Sylvia suggests that Grace not fight this and immediately contact the police should she hear from Jonathan. That’s because Sylvia is privy to Jonathan’s dirty deeds. She reveals to Grace that Jonathan hired her as his lawyer a few months back for the hospital hearing, though she couldn’t say anything due to client privilege. While there was certainly enough evidence to fire Jonathan, according to Sylvia, she says he claimed Elena was a “crazy woman” who had manufactured all these lies. However, a week after hiring Sylvia, Jonathan called to tell her the charges had been dropped. And while Grace tries to digest all that, she’s then told by police that they’re performing a paternity test to see if Jonathan is the father of Elena’s baby girl. It’s a lot!
On the advice of her father (Donald Sutherland) advice, Grace gets out of town; she and Henry take up residence in the family beach house until all the drama dies down. If this show didn’t already remind you of Big Little Lies, then Grace sitting on the beach and pensively looking out at the ocean surely did. It’s here where Grace finally explodes, having spent the past few days bottling her emotions and trying to remain composed. She screams out as she smashes up the bedroom. There’s a sweet little moment when Henry enters the room to comfort his mom. But this beach getaway doesn’t end up being the respite the Frasers were hoping for, as it turns out Jonathan has been hiding out there too.
With his hand over her mouth, Jonathan pleads for Grace not to scream while also emphatically stating that he didn’t kill Elena. While he admits to the affair and losing his job, he refuses to cop to the murder. Jonathan paints Elena as a crazed lover who became obsessed with him and his life—she even made him pull strings to get her son into Reardon. He says he tried to end things, but when Elena started harassing Grace, that’s when he got scared. We learn that Elena was upset at the fundraiser because Jonathan had just confronted her. “We argued, we fought…we had sex,” he explains. Afterward, he apparently left, collected his thoughts at a bar, and decided to confront her again. That’s when he found her dead.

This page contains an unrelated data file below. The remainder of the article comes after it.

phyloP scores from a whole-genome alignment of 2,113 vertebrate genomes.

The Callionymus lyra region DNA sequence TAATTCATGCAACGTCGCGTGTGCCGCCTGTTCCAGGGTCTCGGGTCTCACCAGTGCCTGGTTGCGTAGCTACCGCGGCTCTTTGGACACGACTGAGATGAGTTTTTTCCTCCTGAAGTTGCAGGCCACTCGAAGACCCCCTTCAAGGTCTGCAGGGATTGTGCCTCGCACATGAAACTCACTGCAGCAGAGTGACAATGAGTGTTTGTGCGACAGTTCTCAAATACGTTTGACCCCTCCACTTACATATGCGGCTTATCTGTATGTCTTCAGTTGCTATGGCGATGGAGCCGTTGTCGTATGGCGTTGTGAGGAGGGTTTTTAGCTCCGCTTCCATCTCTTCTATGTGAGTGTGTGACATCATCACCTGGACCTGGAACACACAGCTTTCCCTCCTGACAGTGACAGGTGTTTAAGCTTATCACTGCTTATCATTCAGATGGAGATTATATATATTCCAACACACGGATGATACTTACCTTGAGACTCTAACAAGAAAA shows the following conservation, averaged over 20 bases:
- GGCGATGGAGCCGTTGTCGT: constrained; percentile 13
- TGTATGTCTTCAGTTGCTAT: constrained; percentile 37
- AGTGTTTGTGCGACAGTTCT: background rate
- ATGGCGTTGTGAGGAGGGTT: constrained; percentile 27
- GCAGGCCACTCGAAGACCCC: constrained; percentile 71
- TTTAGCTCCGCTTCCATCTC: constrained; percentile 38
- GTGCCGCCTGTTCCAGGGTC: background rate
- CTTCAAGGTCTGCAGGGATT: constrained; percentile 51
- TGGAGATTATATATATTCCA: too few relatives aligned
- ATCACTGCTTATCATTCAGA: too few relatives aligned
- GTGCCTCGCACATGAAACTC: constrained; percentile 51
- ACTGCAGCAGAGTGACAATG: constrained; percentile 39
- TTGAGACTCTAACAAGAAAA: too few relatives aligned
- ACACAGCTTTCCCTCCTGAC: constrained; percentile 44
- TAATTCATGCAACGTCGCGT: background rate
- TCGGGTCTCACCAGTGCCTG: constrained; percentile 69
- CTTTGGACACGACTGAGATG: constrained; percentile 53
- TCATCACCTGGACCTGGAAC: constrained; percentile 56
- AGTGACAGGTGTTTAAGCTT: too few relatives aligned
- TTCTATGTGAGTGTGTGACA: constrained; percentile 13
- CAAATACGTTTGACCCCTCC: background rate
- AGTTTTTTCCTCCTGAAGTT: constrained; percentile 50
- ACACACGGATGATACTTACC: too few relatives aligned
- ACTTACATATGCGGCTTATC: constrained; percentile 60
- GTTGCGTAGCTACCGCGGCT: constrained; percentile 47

Grace isn’t so quick to buy what Jonathan is selling. “You came home, you crawled into our bed, and I held you, my heart broke for you, and we made love, Jonathan—we made love,” she snaps. “I thought you’d lost a patient. How can I ever believe you?” And so, while Jonathan embraces Henry, Grace does what Sylvia told her to do. She calls the police. “My name is Grace Fraser. My husband has just broken in, he’s a fugitive, he’s wanted for murder. His name is Jonathan Fraser…and I’m f***ing terrified,” she cries into the phone.
As I said earlier, the way this transpires is perfectly fine, but it’s nothing we haven’t seen done, and with more flair. There is no unique hook to really grab us. That said, this is only the second episode, so there is still potential for the story to veer off in some interesting directions. I haven’t read the novel the series is based on, but I assume Jonathan being the killer is too obvious an answer. So I expect some twists and turns along the way, and, I hope, something surprising that sets it apart from other shows of its ilk.
The Undoing, Sundays, 9/8c, HBO